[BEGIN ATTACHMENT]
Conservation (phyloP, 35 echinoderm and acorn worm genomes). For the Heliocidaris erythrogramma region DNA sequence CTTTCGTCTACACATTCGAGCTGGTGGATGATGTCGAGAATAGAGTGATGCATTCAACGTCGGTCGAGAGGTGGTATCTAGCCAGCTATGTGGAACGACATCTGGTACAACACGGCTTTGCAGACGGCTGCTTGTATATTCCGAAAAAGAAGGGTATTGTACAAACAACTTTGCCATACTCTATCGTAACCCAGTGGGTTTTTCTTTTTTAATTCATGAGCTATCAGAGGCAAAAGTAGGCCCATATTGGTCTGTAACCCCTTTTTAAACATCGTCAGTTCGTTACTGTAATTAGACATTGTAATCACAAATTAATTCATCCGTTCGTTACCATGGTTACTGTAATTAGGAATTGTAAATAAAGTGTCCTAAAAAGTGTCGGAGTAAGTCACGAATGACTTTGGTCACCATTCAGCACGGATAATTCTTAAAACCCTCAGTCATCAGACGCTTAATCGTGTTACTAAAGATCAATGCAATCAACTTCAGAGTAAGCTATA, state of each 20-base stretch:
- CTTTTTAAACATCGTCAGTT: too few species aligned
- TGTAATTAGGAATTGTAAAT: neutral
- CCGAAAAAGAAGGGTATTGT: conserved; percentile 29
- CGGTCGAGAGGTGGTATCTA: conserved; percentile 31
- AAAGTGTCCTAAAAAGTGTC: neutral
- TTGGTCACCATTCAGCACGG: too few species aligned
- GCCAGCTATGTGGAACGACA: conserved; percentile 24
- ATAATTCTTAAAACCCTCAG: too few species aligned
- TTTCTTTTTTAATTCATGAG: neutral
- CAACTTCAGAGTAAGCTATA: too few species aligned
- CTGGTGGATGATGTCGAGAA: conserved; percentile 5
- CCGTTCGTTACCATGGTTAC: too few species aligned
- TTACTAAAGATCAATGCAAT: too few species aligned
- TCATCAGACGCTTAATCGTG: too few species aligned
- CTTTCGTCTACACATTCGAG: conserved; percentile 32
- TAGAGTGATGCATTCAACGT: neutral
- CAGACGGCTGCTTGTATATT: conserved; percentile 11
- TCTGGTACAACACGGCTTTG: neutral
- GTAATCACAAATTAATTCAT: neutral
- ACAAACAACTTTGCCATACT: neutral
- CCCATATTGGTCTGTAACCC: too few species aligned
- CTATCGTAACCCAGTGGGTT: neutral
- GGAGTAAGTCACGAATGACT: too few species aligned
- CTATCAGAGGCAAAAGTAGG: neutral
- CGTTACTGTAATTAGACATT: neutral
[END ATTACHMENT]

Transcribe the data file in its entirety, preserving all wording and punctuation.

Conservation (phyloP, 35 echinoderm and acorn worm genomes). For the Heliocidaris erythrogramma region DNA sequence CTTTCGTCTACACATTCGAGCTGGTGGATGATGTCGAGAATAGAGTGATGCATTCAACGTCGGTCGAGAGGTGGTATCTAGCCAGCTATGTGGAACGACATCTGGTACAACACGGCTTTGCAGACGGCTGCTTGTATATTCCGAAAAAGAAGGGTATTGTACAAACAACTTTGCCATACTCTATCGTAACCCAGTGGGTTTTTCTTTTTTAATTCATGAGCTATCAGAGGCAAAAGTAGGCCCATATTGGTCTGTAACCCCTTTTTAAACATCGTCAGTTCGTTACTGTAATTAGACATTGTAATCACAAATTAATTCATCCGTTCGTTACCATGGTTACTGTAATTAGGAATTGTAAATAAAGTGTCCTAAAAAGTGTCGGAGTAAGTCACGAATGACTTTGGTCACCATTCAGCACGGATAATTCTTAAAACCCTCAGTCATCAGACGCTTAATCGTGTTACTAAAGATCAATGCAATCAACTTCAGAGTAAGCTATA, state of each 20-base stretch:
- CTTTTTAAACATCGTCAGTT: too few species aligned
- TGTAATTAGGAATTGTAAAT: neutral
- CCGAAAAAGAAGGGTATTGT: conserved; percentile 29
- CGGTCGAGAGGTGGTATCTA: conserved; percentile 31
- AAAGTGTCCTAAAAAGTGTC: neutral
- TTGGTCACCATTCAGCACGG: too few species aligned
- GCCAGCTATGTGGAACGACA: conserved; percentile 24
- ATAATTCTTAAAACCCTCAG: too few species aligned
- TTTCTTTTTTAATTCATGAG: neutral
- CAACTTCAGAGTAAGCTATA: too few species aligned
- CTGGTGGATGATGTCGAGAA: conserved; percentile 5
- CCGTTCGTTACCATGGTTAC: too few species aligned
- TTACTAAAGATCAATGCAAT: too few species aligned
- TCATCAGACGCTTAATCGTG: too few species aligned
- CTTTCGTCTACACATTCGAG: conserved; percentile 32
- TAGAGTGATGCATTCAACGT: neutral
- CAGACGGCTGCTTGTATATT: conserved; percentile 11
- TCTGGTACAACACGGCTTTG: neutral
- GTAATCACAAATTAATTCAT: neutral
- ACAAACAACTTTGCCATACT: neutral
- CCCATATTGGTCTGTAACCC: too few species aligned
- CTATCGTAACCCAGTGGGTT: neutral
- GGAGTAAGTCACGAATGACT: too few species aligned
- CTATCAGAGGCAAAAGTAGG: neutral
- CGTTACTGTAATTAGACATT: neutral